Trump is turning Canada into a haven for the world’s best and brightest

Well-educated professionals from Nigeria are turning their eyes to Canada after the U.S. expanded its visa and travel bans

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A Nigerian family crosses into Canada last November at Roxham Road, near Saint-Bernard-de-Lacolle, Que. Trump’s expanded travel ban may increase asylum seekers from Nigeria, but skilled workers coming through conventional channels could become the bigger surge. (Wilson Ring/AP)

Nigerians have become central figures in the most heavily reported Canadian migration story in recent years, as the largest cohort streaming through Canada’s most controversial entry-point: the ditch at Roxham Road, in small-town Quebec, that became a magnet for asylum seekers.

More quietly, though, Nigerians are playing a significant role in this country’s overall immigration story: the numbers of people arriving through conventional channels—mainly as skilled workers—have spiked, nearly tripling since 2016. Canada now brings in more permanent residents from the west African country than it does from major traditional sources like Pakistan and the United States; in 2019, the flight of upper-middle class professionals like doctors and tech workers, along with their families, helped put Nigeria behind only India, China and the Philippines and as source countries for Canadian immigration, federal data show.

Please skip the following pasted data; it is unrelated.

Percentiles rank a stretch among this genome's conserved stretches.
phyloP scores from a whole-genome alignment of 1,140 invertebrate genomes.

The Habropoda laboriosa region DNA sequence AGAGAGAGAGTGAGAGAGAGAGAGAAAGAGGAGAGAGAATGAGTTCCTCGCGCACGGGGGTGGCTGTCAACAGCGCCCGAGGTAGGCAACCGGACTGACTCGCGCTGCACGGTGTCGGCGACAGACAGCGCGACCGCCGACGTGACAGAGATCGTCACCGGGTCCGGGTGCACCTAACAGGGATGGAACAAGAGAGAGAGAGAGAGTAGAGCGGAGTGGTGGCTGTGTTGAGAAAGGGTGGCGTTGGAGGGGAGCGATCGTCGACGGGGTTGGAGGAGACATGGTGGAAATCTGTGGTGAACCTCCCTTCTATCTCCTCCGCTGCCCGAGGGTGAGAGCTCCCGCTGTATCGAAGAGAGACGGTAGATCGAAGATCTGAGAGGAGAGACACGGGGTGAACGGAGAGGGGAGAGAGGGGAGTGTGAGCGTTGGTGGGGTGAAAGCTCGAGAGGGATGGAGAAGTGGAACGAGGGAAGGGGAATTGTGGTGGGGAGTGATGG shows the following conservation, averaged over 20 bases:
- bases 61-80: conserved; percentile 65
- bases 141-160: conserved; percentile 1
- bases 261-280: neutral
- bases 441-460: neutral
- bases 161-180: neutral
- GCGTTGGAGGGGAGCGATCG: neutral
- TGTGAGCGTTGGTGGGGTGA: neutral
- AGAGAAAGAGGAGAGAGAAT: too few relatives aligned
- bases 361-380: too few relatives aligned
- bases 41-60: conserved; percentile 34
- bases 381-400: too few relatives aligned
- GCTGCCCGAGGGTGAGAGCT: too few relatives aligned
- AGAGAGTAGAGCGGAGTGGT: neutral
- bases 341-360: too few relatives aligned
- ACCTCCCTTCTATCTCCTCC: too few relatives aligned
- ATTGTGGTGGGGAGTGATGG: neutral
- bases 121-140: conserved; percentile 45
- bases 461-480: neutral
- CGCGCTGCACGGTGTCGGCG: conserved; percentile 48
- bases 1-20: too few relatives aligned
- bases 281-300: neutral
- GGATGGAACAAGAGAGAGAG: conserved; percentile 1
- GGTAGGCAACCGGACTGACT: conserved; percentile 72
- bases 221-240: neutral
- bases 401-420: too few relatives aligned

Now, this trend seems sure to accelerate thanks to that key disrupter of global migration patterns and norms, Donald Trump.

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Last week, the Trump administration expanded the U.S. travel ban on predominantly Muslim countries to block or restrict immigration visas from four African states—Nigeria, Eritrea, Tanzania and Sudan—as well as Kyrgyzstan and Myanmar. As usual, the Department of Homeland Security dresses these bans up in bureaucratic language about vetting and national security. But it’s not lost on anybody that, amid his many hostile public rants about foreigners, the president has grumbled to aides that tens of thousands Nigerian visitors would never “go back to their huts” in Africa.